Kerry returned disillusioned from his war service. (“Vietnam?” he asks. “How did that happen?”) He began to speak out, testifying before Congress in a widely televised appearance that made him famous at a young age. He’d become an activist. When someone told him to support the troops, Kerry would look him or her in the eye and respond, “We are the troops.”
Kerry went to law school (Boston College) and served as a prosecutor in a district attorney’s office. He was the Massachusetts lieutenant governor under Michael S. Dukakis and went on to be a five-term United States senator.
There’s some humor in this earnest book. Ted Kennedy’s frequent appearances are blustery and welcome. Kerry recounts nearly having to miss an important annual Boston political event, held on St. Patrick’s Day, because he’d had surgery for prostate cancer. He dragged himself to the event. He went to the microphone and said, “You might’ve heard I recently had some work done on my shillelagh.” It was a zing that a skeptical crowd needed to hear.
The second half of this book, for non-wonks, should come bundled with toothpicks, so readers can use them to prop up their eyelids. The story of Kerry’s 2004 campaign ends on Page 329. There are still nearly 300 pages to go.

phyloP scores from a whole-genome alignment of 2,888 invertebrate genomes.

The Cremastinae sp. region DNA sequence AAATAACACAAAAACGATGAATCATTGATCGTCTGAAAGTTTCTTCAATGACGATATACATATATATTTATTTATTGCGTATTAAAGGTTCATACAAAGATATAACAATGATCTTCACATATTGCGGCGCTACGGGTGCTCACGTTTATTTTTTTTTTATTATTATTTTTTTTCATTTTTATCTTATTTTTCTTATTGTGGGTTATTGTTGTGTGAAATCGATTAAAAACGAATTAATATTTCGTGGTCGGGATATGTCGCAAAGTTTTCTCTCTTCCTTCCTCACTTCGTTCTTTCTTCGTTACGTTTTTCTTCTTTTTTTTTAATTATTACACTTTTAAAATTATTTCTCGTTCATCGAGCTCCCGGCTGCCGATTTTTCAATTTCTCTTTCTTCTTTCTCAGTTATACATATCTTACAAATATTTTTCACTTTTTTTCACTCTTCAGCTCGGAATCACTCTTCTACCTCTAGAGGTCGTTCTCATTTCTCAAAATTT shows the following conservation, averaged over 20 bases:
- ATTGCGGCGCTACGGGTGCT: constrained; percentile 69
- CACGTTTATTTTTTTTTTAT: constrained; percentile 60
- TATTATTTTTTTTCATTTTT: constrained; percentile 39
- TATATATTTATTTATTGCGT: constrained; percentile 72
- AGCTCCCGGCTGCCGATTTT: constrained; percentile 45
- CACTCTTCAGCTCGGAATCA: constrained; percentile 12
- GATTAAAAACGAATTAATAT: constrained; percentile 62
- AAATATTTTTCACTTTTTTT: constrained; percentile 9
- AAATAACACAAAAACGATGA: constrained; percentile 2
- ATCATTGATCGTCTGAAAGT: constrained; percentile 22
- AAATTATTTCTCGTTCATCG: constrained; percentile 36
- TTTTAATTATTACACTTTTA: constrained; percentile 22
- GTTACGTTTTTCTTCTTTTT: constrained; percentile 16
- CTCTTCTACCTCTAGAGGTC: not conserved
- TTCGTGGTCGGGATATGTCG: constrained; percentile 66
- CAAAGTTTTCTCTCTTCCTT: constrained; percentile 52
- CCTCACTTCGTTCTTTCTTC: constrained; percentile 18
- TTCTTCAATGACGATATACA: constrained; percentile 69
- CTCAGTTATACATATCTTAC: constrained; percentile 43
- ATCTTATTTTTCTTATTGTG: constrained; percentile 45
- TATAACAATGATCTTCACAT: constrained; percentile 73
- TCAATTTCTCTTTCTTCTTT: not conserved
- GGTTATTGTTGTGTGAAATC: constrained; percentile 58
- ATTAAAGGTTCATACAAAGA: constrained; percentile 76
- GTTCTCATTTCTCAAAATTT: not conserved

These slow pages detail his work in Congress and as secretary of state under Obama. There are extended sections on diplomacy regarding the Middle East, Iran, Afghanistan, Cuba, Russia, Syria and elsewhere. Terrorism is a frequent topic. Kerry is such a low-key negotiator that it was a big freak-out when, during talks in Geneva, he banged his hand on a table and the pen he was holding landed near the Iranian diplomat Abbas Araghchi’s chest.
Kerry never lost his fondness for play. He has scars to prove it. He broke his nose playing ice hockey in Idaho in 2012 after tumbling over Tom Hanks. He fell off his bike in France in 2015 and snapped his femur.
There is not a good deal about either of Kerry’s two marriages in this book, nor about his two daughters. He respects their privacy.
He has a gift for making, and more importantly keeping, close friends, John McCain among them. A good portion of this memoir is about other people.
About friendships, Kerry acts locally and thinks internationally. In a sentence flung toward Washington in 2018, he writes: “World leaders don’t lie awake worrying what will happen if America is present — they worry what will happen if America is absent.”